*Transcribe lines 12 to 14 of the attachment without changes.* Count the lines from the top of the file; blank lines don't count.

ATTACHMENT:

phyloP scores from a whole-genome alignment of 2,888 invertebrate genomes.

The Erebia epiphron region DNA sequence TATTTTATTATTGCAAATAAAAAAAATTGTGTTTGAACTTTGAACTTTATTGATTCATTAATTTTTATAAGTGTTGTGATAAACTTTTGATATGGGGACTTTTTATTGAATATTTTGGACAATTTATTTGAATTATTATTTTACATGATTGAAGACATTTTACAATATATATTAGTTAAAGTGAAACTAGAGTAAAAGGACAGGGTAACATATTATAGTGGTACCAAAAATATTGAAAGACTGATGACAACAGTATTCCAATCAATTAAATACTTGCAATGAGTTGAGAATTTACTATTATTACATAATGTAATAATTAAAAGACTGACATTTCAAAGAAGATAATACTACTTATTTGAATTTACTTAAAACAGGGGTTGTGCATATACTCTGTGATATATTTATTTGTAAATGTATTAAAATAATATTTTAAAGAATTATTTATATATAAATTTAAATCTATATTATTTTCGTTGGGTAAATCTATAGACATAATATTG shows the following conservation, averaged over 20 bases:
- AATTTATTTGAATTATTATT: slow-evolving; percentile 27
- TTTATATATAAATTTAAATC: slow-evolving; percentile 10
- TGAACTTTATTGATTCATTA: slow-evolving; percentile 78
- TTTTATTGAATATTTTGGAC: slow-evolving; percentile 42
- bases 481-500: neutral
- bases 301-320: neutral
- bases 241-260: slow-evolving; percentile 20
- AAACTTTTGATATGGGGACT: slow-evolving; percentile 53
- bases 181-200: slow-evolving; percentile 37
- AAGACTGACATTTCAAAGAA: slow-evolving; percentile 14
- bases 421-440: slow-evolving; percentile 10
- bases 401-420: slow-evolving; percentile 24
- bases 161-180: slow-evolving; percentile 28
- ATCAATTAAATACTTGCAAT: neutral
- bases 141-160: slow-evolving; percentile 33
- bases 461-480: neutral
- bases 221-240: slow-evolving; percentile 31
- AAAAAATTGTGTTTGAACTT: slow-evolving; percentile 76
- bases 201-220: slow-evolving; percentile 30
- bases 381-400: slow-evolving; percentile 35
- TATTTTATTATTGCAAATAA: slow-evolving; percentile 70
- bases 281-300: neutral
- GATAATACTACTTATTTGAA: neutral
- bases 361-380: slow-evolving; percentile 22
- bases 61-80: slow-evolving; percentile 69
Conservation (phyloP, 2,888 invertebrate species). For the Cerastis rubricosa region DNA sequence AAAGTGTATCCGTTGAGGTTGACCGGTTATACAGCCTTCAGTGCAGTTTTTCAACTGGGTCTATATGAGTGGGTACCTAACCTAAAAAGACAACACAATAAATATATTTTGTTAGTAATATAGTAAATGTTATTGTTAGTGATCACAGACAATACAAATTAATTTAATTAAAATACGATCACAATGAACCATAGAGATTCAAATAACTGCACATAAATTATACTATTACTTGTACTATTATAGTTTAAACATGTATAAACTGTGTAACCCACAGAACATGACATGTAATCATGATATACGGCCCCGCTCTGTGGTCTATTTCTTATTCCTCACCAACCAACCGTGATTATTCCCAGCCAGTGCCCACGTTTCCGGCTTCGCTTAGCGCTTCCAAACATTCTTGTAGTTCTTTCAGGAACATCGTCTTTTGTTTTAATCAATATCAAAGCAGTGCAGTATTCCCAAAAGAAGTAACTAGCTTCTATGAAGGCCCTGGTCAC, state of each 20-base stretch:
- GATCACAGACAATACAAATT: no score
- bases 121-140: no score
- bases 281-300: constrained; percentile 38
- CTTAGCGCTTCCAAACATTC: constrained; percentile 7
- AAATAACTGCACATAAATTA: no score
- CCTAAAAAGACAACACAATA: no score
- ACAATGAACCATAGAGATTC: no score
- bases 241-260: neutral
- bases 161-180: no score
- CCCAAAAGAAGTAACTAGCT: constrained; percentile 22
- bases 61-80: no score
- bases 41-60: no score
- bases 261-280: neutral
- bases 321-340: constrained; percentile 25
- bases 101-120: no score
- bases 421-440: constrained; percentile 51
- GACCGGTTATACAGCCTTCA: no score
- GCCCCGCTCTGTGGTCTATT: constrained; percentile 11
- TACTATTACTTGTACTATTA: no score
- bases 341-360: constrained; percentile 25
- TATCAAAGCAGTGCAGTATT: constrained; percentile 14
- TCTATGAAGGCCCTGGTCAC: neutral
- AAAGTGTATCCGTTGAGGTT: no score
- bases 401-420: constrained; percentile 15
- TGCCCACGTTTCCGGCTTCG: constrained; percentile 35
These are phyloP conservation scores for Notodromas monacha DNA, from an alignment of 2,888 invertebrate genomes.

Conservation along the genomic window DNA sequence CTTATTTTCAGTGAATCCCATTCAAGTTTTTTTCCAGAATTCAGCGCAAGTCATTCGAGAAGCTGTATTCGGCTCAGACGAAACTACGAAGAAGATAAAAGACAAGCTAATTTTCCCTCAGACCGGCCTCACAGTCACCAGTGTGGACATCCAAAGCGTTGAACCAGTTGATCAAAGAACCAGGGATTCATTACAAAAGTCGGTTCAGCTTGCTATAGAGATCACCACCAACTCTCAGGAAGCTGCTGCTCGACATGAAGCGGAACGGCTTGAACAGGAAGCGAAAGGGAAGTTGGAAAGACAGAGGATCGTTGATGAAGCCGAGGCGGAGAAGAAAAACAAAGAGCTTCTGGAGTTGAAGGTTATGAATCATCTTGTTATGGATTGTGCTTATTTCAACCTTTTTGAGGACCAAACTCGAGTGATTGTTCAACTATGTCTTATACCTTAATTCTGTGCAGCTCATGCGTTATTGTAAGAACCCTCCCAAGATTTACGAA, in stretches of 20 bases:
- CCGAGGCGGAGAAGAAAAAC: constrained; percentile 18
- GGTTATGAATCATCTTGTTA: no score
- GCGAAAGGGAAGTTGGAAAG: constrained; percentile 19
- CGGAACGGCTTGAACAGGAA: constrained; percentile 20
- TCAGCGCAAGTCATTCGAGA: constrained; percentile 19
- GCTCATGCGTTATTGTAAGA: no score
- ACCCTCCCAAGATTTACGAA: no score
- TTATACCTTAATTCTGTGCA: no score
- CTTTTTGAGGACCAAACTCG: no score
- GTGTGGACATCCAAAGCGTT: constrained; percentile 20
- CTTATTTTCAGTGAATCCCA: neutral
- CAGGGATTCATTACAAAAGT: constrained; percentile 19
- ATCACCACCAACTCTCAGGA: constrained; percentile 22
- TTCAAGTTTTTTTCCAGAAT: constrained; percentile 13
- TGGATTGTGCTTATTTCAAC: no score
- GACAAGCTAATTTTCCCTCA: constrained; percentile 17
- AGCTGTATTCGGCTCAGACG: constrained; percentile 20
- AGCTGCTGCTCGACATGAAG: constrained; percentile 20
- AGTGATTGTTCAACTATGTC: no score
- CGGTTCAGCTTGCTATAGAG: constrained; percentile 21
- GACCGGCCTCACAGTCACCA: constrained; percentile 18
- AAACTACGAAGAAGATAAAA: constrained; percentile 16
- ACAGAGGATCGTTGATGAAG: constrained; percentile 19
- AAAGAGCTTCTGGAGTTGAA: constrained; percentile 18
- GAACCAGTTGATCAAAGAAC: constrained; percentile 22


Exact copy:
- AAGACTGACATTTCAAAGAA: slow-evolving; percentile 14
- bases 421-440: slow-evolving; percentile 10
- bases 401-420: slow-evolving; percentile 24